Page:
Two years you have left us and I still dream about you so often. I will go through weeks that I dream of you pretty much everyday or every other day and then weeks that I don’t dream of you at all.
A few days after visiting you at the mausoleum the last time, which was around Chinese New Year, I had a dream about you. One of the good ones. In the dream, both of us were wearing the traditional Chinese dress. You were wearing a black and dark blue one and had your hair done up in two tiny buns on the side of your head. Someone was doing up the buttons on the dress for you and I said to you ” Angela, you look so pretty!”, and you smiled your big, beautiful, sunny smile that everyone who knew you loved. And then I knew that you are okay, wherever you are, you are happy and you are okay.
I remember about a month before you were diagnosed, my right eye lid began to jerk involuntarily for quite long at a time, about 10 minutes at a time, every day for many times a day and I was beginning to get concerned. It was not one of those weak jerks. They were jerks that you could feel when you put your finger on the eyelid. This went on for a whole month, I would say and I actually called the family doctor and was advised to see him if this continued. And then soon after that, the jerks stopped but the a few days or was it weeks after, we learned of your dire diagnosis.
Before this, I was very skeptical of the folk belief in China and Taiwan, that if a female’s right eye lid jerks, then it is bad news. For men, it would the left eye lid. But since then, I have come to give this mystic belief more thoughts than ever before.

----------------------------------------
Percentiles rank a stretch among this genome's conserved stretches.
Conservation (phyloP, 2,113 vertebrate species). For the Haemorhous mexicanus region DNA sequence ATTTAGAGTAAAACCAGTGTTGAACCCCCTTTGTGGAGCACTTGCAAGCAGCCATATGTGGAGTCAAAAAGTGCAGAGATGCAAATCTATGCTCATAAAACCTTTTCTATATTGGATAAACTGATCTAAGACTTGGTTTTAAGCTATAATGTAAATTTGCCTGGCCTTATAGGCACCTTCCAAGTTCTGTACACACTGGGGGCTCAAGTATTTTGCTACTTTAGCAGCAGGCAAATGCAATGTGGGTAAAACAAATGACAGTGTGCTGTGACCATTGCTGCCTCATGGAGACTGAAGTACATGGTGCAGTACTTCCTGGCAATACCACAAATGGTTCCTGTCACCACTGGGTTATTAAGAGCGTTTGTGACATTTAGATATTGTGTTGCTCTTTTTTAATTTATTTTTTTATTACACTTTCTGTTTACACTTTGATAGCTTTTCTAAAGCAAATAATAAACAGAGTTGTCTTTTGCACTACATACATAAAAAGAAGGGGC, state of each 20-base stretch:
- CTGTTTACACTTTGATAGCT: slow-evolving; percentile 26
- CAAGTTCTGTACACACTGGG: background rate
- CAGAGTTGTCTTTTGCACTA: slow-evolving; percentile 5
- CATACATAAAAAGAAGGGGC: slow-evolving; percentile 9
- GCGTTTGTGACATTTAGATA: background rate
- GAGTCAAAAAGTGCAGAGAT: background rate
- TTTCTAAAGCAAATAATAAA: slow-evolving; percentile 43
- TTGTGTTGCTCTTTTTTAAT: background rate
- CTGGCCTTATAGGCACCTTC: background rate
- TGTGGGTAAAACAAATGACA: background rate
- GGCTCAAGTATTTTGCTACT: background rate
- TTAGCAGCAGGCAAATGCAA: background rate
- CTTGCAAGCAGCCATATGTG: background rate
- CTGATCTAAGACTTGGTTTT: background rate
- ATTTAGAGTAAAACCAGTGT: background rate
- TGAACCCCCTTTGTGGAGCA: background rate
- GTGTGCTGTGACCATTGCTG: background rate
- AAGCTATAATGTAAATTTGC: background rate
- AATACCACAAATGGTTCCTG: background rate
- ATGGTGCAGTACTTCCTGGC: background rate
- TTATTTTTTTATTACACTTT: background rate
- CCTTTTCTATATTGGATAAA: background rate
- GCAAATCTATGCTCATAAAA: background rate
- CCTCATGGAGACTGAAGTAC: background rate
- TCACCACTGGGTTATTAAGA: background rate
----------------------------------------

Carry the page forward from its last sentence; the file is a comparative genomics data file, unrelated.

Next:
Did you know that last summer, my right eye lid began jerking again, which in the past, I would simply dismiss as another strange way the body works. But after what happened to you, I started to wonder if anything bad was going to happen again. I believe the intensity and frequency and how long the jerks last co-relate with the severity of the incidents that will befall. Now last summer, the jerks were milder, not as strong and lasted for only about one day. But then you know what happened the next day? or a few days after? I tripped and fell on the way upstairs while holding a glass bottle of Jason’s milk and the glass shattered and cut the palm of my hand quite badly, bad enough that I had to go to emergency to get stitches. I can’t remember how many stitches. I just remember that it was 3am when I finally a doctor was available to sew me up and the doctor told me before he gave me the anesthetics that I can shout and swear (did he say I could swear or did I imagine that?) but I had to stay absolutely still. The shot was the most painful shot I got, because it was right on my palm. Of course not as bad as childbirth but I digress. Anyway I remember thinking as I was getting the shot, which felt like forever but was probably just a few minutes, how brave you were. You went through three brain surgeries in one year. I remember just after the second surgery, you were reclining on the couch, resting and you told me how much the shot on your wrist hurt. You said it was soooooooo painful. So as the doctor was giving that shot, I was telling myself, if Angela can do it, so can I.
Ashley, your daughter, came over for a playdate just this past weekend. She is doing well and getting to be such a big girl. She loves dancing and says she wants to be a ballerina. She is a smart girl but doesn’t look like you at all which is a petty. I try to find traces of you in her but hard as I try, I can’t see it. I hope someday I will see you in her.